When input tone values Via and Vib other than the reference input tone value Vir1 fulfill the following equations, output tone values Voa and Vob respectively associated with the input tone values Via and Vib are determined such that the output tone value Voa is closer to the reference output tone value Vor1 than the output tone value Vob.
|Via−Vir1|<|Vib−Vir1|
(Via−Vir1)(Vib−Vir1)>0

When input tone values Vic and Vid other than the reference input tone value Vir2 fulfill the following equations, output tone values Voc and Vod respectively associated with the input tone values Vic and Vid are determined such that the output tone value Voc is closer to the reference output tone value Vor2 than the output tone value Vod.
|Vic−Vir2|<|Vid−Vir2|
(Vic−Vir2)(Vid−Vir2)>0

When input tone values Vie and Vif other than the reference input tone value Vir3 fulfill the following equations, output tone values Voe and Vof respectively associated with the input tone values Vie and Vif are determined such that the output tone value Voe is closer to the reference output tone value Vor3 than the output tone value Vof.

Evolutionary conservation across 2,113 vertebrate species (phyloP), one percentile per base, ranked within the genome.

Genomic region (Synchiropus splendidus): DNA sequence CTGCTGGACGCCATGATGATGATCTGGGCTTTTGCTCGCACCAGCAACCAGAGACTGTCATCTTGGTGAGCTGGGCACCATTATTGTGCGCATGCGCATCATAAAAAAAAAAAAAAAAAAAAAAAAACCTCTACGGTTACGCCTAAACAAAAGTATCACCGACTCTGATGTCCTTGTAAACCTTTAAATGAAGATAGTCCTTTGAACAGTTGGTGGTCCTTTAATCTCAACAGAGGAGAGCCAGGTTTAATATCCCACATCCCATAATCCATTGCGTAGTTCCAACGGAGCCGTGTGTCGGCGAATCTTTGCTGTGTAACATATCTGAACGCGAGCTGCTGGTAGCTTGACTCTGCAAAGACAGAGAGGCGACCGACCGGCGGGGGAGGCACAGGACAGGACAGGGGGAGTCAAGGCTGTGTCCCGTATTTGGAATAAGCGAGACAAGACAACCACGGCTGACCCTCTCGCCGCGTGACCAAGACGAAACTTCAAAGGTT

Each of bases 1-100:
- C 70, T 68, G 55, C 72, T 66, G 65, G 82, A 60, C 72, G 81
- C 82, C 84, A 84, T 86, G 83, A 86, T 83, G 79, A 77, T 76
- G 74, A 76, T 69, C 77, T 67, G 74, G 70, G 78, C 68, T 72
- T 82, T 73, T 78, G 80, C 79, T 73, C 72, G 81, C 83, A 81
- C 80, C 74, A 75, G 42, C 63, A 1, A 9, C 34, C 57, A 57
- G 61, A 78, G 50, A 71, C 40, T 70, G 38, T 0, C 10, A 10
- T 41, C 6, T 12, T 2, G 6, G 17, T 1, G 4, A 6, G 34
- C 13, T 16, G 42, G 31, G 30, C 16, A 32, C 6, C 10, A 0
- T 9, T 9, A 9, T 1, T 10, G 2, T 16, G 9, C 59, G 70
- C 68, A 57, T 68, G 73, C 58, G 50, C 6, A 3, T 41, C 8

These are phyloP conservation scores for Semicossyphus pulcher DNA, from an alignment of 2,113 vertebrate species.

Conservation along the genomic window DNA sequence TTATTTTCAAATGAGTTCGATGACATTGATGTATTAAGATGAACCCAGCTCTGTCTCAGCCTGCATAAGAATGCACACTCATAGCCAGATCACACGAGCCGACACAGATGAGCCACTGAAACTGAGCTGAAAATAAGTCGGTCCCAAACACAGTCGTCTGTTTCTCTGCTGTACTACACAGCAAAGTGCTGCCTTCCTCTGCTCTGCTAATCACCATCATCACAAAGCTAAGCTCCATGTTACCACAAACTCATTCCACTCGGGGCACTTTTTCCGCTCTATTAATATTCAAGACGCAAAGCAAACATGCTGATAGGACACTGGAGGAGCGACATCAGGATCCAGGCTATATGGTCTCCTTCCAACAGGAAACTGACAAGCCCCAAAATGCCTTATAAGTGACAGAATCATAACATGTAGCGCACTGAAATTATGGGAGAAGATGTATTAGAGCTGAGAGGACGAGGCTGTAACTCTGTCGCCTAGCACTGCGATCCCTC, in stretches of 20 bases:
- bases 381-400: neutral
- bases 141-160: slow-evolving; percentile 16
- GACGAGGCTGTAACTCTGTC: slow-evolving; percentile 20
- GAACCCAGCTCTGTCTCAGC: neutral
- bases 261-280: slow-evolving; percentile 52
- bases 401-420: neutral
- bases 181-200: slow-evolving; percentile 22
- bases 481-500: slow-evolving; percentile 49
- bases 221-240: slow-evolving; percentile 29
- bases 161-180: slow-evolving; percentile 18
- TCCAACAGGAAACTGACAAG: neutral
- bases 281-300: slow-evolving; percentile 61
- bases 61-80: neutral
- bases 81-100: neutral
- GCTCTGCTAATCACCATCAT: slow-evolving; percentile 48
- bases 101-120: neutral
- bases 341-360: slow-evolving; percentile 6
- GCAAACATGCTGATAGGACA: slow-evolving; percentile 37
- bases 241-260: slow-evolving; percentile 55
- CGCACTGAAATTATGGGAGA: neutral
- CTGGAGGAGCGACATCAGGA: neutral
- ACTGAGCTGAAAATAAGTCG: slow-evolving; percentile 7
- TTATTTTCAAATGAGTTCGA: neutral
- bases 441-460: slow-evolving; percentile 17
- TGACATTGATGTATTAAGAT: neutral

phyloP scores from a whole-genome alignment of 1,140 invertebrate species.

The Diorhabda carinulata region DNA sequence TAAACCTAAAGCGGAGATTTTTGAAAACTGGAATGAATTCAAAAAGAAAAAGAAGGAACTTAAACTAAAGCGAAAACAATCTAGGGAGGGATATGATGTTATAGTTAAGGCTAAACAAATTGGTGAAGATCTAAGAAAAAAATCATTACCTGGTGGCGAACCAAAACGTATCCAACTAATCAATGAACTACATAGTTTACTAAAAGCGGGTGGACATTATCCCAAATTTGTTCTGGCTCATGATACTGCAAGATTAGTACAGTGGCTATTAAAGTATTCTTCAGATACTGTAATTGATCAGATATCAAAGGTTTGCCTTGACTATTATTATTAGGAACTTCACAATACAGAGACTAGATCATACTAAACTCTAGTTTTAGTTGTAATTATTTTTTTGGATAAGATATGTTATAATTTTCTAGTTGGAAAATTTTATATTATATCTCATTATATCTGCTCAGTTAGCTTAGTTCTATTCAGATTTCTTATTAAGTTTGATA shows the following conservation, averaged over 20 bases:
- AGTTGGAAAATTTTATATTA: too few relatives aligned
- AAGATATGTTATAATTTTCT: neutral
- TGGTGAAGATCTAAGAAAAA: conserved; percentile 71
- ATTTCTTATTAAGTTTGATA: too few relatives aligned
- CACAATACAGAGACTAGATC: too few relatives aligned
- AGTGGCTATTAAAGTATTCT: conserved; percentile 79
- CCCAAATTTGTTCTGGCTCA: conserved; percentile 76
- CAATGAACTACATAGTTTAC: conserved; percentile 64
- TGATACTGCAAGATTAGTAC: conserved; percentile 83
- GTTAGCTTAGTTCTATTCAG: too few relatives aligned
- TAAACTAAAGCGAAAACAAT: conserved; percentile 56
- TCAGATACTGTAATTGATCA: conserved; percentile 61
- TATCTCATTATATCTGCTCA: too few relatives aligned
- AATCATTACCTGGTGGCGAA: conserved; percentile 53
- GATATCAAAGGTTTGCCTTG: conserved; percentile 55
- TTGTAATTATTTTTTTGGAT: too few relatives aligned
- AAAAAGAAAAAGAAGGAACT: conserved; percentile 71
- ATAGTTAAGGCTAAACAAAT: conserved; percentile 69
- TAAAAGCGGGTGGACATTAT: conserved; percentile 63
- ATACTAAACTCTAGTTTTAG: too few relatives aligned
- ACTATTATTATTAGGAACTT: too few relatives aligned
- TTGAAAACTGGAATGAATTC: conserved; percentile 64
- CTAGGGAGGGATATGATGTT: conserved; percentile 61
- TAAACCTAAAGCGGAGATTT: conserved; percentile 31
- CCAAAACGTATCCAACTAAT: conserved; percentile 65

|Vie−Vir3|<|Vif−Vir3| and
(Vie−Vir3)(Vif−Vir3)>0.

In other words, for the input tone values which are present in the same smaller or greater side relative to the reference input tone value Vir1, the closer the input tone value is to the reference input tone value Vir1, the output values are made to have values closer to the reference output tone value Vor1. Also, for the input tone values which are present in the same smaller or greater side relative to the reference input tone value Vir2, the tone curve is determined such that the closer the input tone values are to the reference input tone value Vir2, the output values are made to have values closer to the reference output tone value Vor2. For the input tone values which are present in the same smaller or greater side relative to the reference input tone value Vir3, the tone curve is determined such that the closer the input tone values are to the reference input tone value Vir3, the output values are made to have values closer to the reference output tone value Vor3 corresponding to the reference input tone value Vir3. At step S220 in FIG. 5, the tone curve is generated as described above.